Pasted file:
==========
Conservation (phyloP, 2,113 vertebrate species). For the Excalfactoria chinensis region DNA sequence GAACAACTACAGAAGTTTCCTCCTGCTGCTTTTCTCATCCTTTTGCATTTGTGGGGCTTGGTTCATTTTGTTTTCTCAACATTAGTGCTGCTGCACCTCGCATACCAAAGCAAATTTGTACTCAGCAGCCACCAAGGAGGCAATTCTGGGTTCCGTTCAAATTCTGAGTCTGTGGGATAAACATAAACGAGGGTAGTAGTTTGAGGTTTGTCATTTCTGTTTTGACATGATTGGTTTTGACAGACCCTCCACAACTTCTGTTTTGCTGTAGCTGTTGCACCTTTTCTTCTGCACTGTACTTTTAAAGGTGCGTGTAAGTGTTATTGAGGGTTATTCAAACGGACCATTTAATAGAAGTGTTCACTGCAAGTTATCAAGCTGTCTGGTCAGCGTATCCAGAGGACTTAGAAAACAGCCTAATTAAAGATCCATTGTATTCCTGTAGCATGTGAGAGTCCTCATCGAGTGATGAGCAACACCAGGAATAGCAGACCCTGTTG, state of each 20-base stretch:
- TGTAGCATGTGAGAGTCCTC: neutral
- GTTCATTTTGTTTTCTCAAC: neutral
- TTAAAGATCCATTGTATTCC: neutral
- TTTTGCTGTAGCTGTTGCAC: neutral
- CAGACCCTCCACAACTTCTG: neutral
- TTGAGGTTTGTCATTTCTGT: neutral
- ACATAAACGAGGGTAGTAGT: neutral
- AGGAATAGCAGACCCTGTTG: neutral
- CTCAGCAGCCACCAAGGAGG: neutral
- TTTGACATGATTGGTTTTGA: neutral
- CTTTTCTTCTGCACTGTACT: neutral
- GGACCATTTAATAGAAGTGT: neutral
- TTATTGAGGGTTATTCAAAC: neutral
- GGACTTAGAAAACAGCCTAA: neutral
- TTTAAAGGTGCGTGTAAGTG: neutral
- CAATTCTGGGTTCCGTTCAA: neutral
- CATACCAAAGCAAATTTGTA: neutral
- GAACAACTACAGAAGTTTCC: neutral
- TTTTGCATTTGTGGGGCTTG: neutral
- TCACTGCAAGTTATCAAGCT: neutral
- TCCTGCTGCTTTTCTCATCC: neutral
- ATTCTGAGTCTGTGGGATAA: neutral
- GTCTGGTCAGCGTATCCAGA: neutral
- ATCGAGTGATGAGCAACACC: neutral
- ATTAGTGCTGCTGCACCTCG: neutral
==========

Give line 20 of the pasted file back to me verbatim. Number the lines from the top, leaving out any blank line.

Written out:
- TTTTGCATTTGTGGGGCTTG: neutral